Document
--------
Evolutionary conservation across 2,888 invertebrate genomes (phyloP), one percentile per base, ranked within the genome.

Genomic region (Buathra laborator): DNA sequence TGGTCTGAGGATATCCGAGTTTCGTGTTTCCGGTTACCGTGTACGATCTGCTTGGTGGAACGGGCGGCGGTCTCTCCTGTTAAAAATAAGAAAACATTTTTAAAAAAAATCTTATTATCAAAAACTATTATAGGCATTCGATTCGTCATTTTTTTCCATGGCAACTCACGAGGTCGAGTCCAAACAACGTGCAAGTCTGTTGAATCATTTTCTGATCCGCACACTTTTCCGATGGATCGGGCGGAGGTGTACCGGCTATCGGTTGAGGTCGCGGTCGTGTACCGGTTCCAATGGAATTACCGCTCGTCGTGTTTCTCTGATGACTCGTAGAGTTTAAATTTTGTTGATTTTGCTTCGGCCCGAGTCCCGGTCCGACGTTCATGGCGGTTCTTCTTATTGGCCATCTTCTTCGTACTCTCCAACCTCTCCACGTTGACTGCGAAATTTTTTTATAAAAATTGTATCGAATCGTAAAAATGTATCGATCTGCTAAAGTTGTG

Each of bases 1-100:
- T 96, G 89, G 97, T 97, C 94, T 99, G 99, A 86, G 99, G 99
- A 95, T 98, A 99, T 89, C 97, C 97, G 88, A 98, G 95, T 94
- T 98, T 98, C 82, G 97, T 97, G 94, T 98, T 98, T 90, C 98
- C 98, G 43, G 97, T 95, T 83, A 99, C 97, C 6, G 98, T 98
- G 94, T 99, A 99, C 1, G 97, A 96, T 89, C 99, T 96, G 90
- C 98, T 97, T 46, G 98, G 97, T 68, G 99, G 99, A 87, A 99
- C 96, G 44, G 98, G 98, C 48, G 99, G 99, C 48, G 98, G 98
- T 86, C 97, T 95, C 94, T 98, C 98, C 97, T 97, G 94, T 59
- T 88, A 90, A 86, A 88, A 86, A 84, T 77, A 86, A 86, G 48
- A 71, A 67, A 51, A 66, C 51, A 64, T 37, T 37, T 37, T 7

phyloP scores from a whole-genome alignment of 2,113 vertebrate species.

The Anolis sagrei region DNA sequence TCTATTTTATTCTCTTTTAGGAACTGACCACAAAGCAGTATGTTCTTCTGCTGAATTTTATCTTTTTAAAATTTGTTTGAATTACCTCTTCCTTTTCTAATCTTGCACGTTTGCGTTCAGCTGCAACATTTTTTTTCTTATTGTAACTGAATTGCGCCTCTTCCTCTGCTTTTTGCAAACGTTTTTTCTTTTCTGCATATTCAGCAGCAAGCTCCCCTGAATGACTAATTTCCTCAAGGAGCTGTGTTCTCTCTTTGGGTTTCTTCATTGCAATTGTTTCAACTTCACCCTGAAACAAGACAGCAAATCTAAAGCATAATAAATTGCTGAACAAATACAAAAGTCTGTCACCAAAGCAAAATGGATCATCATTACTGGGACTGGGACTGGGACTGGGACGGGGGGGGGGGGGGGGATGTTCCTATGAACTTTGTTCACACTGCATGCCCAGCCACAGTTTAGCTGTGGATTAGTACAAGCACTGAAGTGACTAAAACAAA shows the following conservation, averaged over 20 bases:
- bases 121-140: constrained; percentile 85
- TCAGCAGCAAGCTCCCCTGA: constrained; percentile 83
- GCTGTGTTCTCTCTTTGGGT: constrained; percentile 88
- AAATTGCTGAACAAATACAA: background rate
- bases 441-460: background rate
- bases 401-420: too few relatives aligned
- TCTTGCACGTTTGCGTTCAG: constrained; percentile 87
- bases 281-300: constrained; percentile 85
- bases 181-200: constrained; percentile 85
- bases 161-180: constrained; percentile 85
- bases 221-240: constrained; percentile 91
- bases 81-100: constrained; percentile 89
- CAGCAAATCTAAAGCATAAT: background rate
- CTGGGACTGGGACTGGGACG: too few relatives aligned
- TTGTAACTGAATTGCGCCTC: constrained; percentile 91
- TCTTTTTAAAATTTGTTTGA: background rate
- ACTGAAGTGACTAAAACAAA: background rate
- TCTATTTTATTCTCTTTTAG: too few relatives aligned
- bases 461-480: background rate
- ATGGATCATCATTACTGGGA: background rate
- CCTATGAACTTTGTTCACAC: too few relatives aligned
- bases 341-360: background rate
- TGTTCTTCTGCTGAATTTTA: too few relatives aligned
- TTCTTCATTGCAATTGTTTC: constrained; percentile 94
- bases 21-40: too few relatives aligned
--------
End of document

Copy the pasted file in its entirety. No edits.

Evolutionary conservation across 2,888 invertebrate genomes (phyloP), one percentile per base, ranked within the genome.

Genomic region (Buathra laborator): DNA sequence TGGTCTGAGGATATCCGAGTTTCGTGTTTCCGGTTACCGTGTACGATCTGCTTGGTGGAACGGGCGGCGGTCTCTCCTGTTAAAAATAAGAAAACATTTTTAAAAAAAATCTTATTATCAAAAACTATTATAGGCATTCGATTCGTCATTTTTTTCCATGGCAACTCACGAGGTCGAGTCCAAACAACGTGCAAGTCTGTTGAATCATTTTCTGATCCGCACACTTTTCCGATGGATCGGGCGGAGGTGTACCGGCTATCGGTTGAGGTCGCGGTCGTGTACCGGTTCCAATGGAATTACCGCTCGTCGTGTTTCTCTGATGACTCGTAGAGTTTAAATTTTGTTGATTTTGCTTCGGCCCGAGTCCCGGTCCGACGTTCATGGCGGTTCTTCTTATTGGCCATCTTCTTCGTACTCTCCAACCTCTCCACGTTGACTGCGAAATTTTTTTATAAAAATTGTATCGAATCGTAAAAATGTATCGATCTGCTAAAGTTGTG

Each of bases 1-100:
- T 96, G 89, G 97, T 97, C 94, T 99, G 99, A 86, G 99, G 99
- A 95, T 98, A 99, T 89, C 97, C 97, G 88, A 98, G 95, T 94
- T 98, T 98, C 82, G 97, T 97, G 94, T 98, T 98, T 90, C 98
- C 98, G 43, G 97, T 95, T 83, A 99, C 97, C 6, G 98, T 98
- G 94, T 99, A 99, C 1, G 97, A 96, T 89, C 99, T 96, G 90
- C 98, T 97, T 46, G 98, G 97, T 68, G 99, G 99, A 87, A 99
- C 96, G 44, G 98, G 98, C 48, G 99, G 99, C 48, G 98, G 98
- T 86, C 97, T 95, C 94, T 98, C 98, C 97, T 97, G 94, T 59
- T 88, A 90, A 86, A 88, A 86, A 84, T 77, A 86, A 86, G 48
- A 71, A 67, A 51, A 66, C 51, A 64, T 37, T 37, T 37, T 7

phyloP scores from a whole-genome alignment of 2,113 vertebrate species.

The Anolis sagrei region DNA sequence TCTATTTTATTCTCTTTTAGGAACTGACCACAAAGCAGTATGTTCTTCTGCTGAATTTTATCTTTTTAAAATTTGTTTGAATTACCTCTTCCTTTTCTAATCTTGCACGTTTGCGTTCAGCTGCAACATTTTTTTTCTTATTGTAACTGAATTGCGCCTCTTCCTCTGCTTTTTGCAAACGTTTTTTCTTTTCTGCATATTCAGCAGCAAGCTCCCCTGAATGACTAATTTCCTCAAGGAGCTGTGTTCTCTCTTTGGGTTTCTTCATTGCAATTGTTTCAACTTCACCCTGAAACAAGACAGCAAATCTAAAGCATAATAAATTGCTGAACAAATACAAAAGTCTGTCACCAAAGCAAAATGGATCATCATTACTGGGACTGGGACTGGGACTGGGACGGGGGGGGGGGGGGGGATGTTCCTATGAACTTTGTTCACACTGCATGCCCAGCCACAGTTTAGCTGTGGATTAGTACAAGCACTGAAGTGACTAAAACAAA shows the following conservation, averaged over 20 bases:
- bases 121-140: constrained; percentile 85
- TCAGCAGCAAGCTCCCCTGA: constrained; percentile 83
- GCTGTGTTCTCTCTTTGGGT: constrained; percentile 88
- AAATTGCTGAACAAATACAA: background rate
- bases 441-460: background rate
- bases 401-420: too few relatives aligned
- TCTTGCACGTTTGCGTTCAG: constrained; percentile 87
- bases 281-300: constrained; percentile 85
- bases 181-200: constrained; percentile 85
- bases 161-180: constrained; percentile 85
- bases 221-240: constrained; percentile 91
- bases 81-100: constrained; percentile 89
- CAGCAAATCTAAAGCATAAT: background rate
- CTGGGACTGGGACTGGGACG: too few relatives aligned
- TTGTAACTGAATTGCGCCTC: constrained; percentile 91
- TCTTTTTAAAATTTGTTTGA: background rate
- ACTGAAGTGACTAAAACAAA: background rate
- TCTATTTTATTCTCTTTTAG: too few relatives aligned
- bases 461-480: background rate
- ATGGATCATCATTACTGGGA: background rate
- CCTATGAACTTTGTTCACAC: too few relatives aligned
- bases 341-360: background rate
- TGTTCTTCTGCTGAATTTTA: too few relatives aligned
- TTCTTCATTGCAATTGTTTC: constrained; percentile 94
- bases 21-40: too few relatives aligned